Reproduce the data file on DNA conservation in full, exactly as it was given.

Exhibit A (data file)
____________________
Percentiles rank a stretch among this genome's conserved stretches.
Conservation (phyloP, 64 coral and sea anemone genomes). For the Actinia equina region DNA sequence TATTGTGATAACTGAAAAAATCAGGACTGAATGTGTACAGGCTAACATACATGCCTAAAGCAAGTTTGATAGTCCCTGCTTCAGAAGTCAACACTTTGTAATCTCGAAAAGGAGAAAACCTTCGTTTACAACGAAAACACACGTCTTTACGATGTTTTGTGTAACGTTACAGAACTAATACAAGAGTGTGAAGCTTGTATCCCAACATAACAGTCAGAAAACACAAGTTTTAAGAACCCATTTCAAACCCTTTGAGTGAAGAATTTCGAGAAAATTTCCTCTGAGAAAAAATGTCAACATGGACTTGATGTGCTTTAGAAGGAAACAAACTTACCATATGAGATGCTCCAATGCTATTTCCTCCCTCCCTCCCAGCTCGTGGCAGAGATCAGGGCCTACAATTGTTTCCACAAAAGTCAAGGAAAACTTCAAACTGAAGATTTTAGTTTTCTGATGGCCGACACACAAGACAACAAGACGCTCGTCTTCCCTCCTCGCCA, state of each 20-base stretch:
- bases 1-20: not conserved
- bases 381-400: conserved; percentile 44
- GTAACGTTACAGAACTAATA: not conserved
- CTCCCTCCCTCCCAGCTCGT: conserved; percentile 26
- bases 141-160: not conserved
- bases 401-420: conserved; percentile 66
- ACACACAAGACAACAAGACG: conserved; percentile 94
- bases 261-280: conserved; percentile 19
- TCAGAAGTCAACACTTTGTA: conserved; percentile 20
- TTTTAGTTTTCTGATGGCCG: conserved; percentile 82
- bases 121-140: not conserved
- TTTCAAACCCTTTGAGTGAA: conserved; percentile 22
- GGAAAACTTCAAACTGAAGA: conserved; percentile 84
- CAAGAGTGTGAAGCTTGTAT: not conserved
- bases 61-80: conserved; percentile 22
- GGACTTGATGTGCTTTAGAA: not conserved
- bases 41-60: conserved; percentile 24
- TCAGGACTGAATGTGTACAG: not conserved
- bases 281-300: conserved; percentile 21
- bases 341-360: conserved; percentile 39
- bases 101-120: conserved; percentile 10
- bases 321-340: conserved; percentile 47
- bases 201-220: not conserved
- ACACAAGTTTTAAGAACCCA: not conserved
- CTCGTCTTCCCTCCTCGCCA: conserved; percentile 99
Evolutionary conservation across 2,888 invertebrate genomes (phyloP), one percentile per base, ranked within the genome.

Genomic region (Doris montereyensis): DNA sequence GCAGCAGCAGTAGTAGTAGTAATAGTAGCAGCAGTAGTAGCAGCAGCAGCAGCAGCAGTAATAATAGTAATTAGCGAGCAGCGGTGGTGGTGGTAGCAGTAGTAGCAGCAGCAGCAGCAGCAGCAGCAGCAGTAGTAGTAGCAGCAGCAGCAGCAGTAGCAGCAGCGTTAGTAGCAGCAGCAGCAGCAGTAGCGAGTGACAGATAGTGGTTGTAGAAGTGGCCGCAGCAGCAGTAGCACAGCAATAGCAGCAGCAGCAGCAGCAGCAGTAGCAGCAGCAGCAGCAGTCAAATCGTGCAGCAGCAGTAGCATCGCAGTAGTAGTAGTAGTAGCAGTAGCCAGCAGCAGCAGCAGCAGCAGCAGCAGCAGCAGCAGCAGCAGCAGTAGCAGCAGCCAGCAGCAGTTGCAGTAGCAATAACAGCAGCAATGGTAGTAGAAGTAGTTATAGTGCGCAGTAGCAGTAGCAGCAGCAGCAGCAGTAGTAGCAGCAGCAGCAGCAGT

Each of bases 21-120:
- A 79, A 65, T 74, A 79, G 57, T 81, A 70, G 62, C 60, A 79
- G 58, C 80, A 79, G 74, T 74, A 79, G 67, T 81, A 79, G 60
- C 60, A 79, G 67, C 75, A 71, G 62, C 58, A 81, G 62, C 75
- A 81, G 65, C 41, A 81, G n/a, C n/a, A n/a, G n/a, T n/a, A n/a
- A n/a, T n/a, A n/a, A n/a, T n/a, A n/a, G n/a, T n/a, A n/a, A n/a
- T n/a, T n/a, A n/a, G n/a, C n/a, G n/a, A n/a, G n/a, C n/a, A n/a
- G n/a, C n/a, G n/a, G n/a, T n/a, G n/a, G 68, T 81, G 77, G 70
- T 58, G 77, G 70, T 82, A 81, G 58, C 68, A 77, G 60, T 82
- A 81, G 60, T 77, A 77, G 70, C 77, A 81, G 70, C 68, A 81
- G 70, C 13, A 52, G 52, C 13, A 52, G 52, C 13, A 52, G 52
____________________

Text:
Percentiles rank a stretch among this genome's conserved stretches.
Conservation (phyloP, 64 coral and sea anemone genomes). For the Actinia equina region DNA sequence TATTGTGATAACTGAAAAAATCAGGACTGAATGTGTACAGGCTAACATACATGCCTAAAGCAAGTTTGATAGTCCCTGCTTCAGAAGTCAACACTTTGTAATCTCGAAAAGGAGAAAACCTTCGTTTACAACGAAAACACACGTCTTTACGATGTTTTGTGTAACGTTACAGAACTAATACAAGAGTGTGAAGCTTGTATCCCAACATAACAGTCAGAAAACACAAGTTTTAAGAACCCATTTCAAACCCTTTGAGTGAAGAATTTCGAGAAAATTTCCTCTGAGAAAAAATGTCAACATGGACTTGATGTGCTTTAGAAGGAAACAAACTTACCATATGAGATGCTCCAATGCTATTTCCTCCCTCCCTCCCAGCTCGTGGCAGAGATCAGGGCCTACAATTGTTTCCACAAAAGTCAAGGAAAACTTCAAACTGAAGATTTTAGTTTTCTGATGGCCGACACACAAGACAACAAGACGCTCGTCTTCCCTCCTCGCCA, state of each 20-base stretch:
- bases 1-20: not conserved
- bases 381-400: conserved; percentile 44
- GTAACGTTACAGAACTAATA: not conserved
- CTCCCTCCCTCCCAGCTCGT: conserved; percentile 26
- bases 141-160: not conserved
- bases 401-420: conserved; percentile 66
- ACACACAAGACAACAAGACG: conserved; percentile 94
- bases 261-280: conserved; percentile 19
- TCAGAAGTCAACACTTTGTA: conserved; percentile 20
- TTTTAGTTTTCTGATGGCCG: conserved; percentile 82
- bases 121-140: not conserved
- TTTCAAACCCTTTGAGTGAA: conserved; percentile 22
- GGAAAACTTCAAACTGAAGA: conserved; percentile 84
- CAAGAGTGTGAAGCTTGTAT: not conserved
- bases 61-80: conserved; percentile 22
- GGACTTGATGTGCTTTAGAA: not conserved
- bases 41-60: conserved; percentile 24
- TCAGGACTGAATGTGTACAG: not conserved
- bases 281-300: conserved; percentile 21
- bases 341-360: conserved; percentile 39
- bases 101-120: conserved; percentile 10
- bases 321-340: conserved; percentile 47
- bases 201-220: not conserved
- ACACAAGTTTTAAGAACCCA: not conserved
- CTCGTCTTCCCTCCTCGCCA: conserved; percentile 99
Evolutionary conservation across 2,888 invertebrate genomes (phyloP), one percentile per base, ranked within the genome.

Genomic region (Doris montereyensis): DNA sequence GCAGCAGCAGTAGTAGTAGTAATAGTAGCAGCAGTAGTAGCAGCAGCAGCAGCAGCAGTAATAATAGTAATTAGCGAGCAGCGGTGGTGGTGGTAGCAGTAGTAGCAGCAGCAGCAGCAGCAGCAGCAGCAGTAGTAGTAGCAGCAGCAGCAGCAGTAGCAGCAGCGTTAGTAGCAGCAGCAGCAGCAGTAGCGAGTGACAGATAGTGGTTGTAGAAGTGGCCGCAGCAGCAGTAGCACAGCAATAGCAGCAGCAGCAGCAGCAGCAGTAGCAGCAGCAGCAGCAGTCAAATCGTGCAGCAGCAGTAGCATCGCAGTAGTAGTAGTAGTAGCAGTAGCCAGCAGCAGCAGCAGCAGCAGCAGCAGCAGCAGCAGCAGCAGCAGTAGCAGCAGCCAGCAGCAGTTGCAGTAGCAATAACAGCAGCAATGGTAGTAGAAGTAGTTATAGTGCGCAGTAGCAGTAGCAGCAGCAGCAGCAGTAGTAGCAGCAGCAGCAGCAGT

Each of bases 21-120:
- A 79, A 65, T 74, A 79, G 57, T 81, A 70, G 62, C 60, A 79
- G 58, C 80, A 79, G 74, T 74, A 79, G 67, T 81, A 79, G 60
- C 60, A 79, G 67, C 75, A 71, G 62, C 58, A 81, G 62, C 75
- A 81, G 65, C 41, A 81, G n/a, C n/a, A n/a, G n/a, T n/a, A n/a
- A n/a, T n/a, A n/a, A n/a, T n/a, A n/a, G n/a, T n/a, A n/a, A n/a
- T n/a, T n/a, A n/a, G n/a, C n/a, G n/a, A n/a, G n/a, C n/a, A n/a
- G n/a, C n/a, G n/a, G n/a, T n/a, G n/a, G 68, T 81, G 77, G 70
- T 58, G 77, G 70, T 82, A 81, G 58, C 68, A 77, G 60, T 82
- A 81, G 60, T 77, A 77, G 70, C 77, A 81, G 70, C 68, A 81
- G 70, C 13, A 52, G 52, C 13, A 52, G 52, C 13, A 52, G 52